Born in Ohio in 1941, Chance was a star player on his high school basketball and baseball teams. The Washington Senators drafted him as the 48th pick in the 1960 expansion draft and immediately traded him to the Angels. By age 20 in 1961, Chance made his MLB debut.
In his first full season, Chance was #3 in Rookie of the Year voting in 1962 after pitching to a 2.96 ERA over 206.2 innings. Chance and his teammate Bo Belinsky were a force on and off the mound in 1962, teaming up for 24 combined wins and a Hollywood social life outside the team with the likes of Frank Sinatra and Marilyn Monroe.
Chance really shone in 1964, earning an All Star nod as well as the AL Cy Young award. He pitched to a club record 1.65 ERA over 278.1 innings, tossing 15 complete games and 11 shutouts with an ERA+ of 200 and 20 wins. It was a season that will likely will never be topped by another Angels pitcher.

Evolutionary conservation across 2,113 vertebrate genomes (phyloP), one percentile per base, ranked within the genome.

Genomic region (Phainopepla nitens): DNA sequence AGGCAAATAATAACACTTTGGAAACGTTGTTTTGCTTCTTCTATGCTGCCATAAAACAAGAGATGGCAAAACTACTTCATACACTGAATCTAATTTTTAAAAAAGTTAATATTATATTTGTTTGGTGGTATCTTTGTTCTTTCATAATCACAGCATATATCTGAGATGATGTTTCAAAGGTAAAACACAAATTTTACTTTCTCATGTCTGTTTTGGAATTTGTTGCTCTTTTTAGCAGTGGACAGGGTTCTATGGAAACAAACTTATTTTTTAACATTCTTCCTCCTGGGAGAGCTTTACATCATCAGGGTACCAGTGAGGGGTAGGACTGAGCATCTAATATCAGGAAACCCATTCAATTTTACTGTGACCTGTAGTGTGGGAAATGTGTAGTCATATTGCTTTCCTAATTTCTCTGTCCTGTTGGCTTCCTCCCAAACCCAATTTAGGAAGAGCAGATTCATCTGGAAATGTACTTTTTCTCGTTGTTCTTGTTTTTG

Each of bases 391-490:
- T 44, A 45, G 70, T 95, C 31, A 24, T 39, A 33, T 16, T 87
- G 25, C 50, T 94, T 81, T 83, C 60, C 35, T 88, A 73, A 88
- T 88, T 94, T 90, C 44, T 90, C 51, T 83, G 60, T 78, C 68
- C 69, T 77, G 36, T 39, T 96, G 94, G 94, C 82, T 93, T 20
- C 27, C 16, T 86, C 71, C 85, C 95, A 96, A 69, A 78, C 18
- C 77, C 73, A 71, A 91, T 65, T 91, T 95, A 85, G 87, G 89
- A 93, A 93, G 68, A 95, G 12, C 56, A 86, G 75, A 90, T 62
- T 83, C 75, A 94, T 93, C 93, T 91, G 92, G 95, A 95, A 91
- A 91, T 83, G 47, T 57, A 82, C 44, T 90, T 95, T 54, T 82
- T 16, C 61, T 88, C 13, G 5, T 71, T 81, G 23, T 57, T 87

Aside from having the best single season as an Angels pitcher, Chance is 8th in all time fWar, 9th in Ks, 3rd in shutouts, and his 2.83 ERA is tied with Andy Messersmith for best among Angels starters with more than 200 IP.
Chance was traded to the Twins after the 1966 campaign, ending his strong 6 season run with the Halos. His success continued for a few years with Minnesota. Injuries and 10 years of hard throwing ended Chance’s baseball career by age 30. Over his carer he logged 2,147 innings, had a 2.92 ERA, 83 complete games, 33 shutouts, and a 41.3 fWAR
Chance passed away in 2015, just a few months after he was inducted into the Angels Hall of Fame.
Dammit, you beat me to it!
Fortunately, I trusted my stuff, stayed within my mechanics and changed the reader’s eye level.
Probably helped that you didn’t have any movement restrictions due to pants…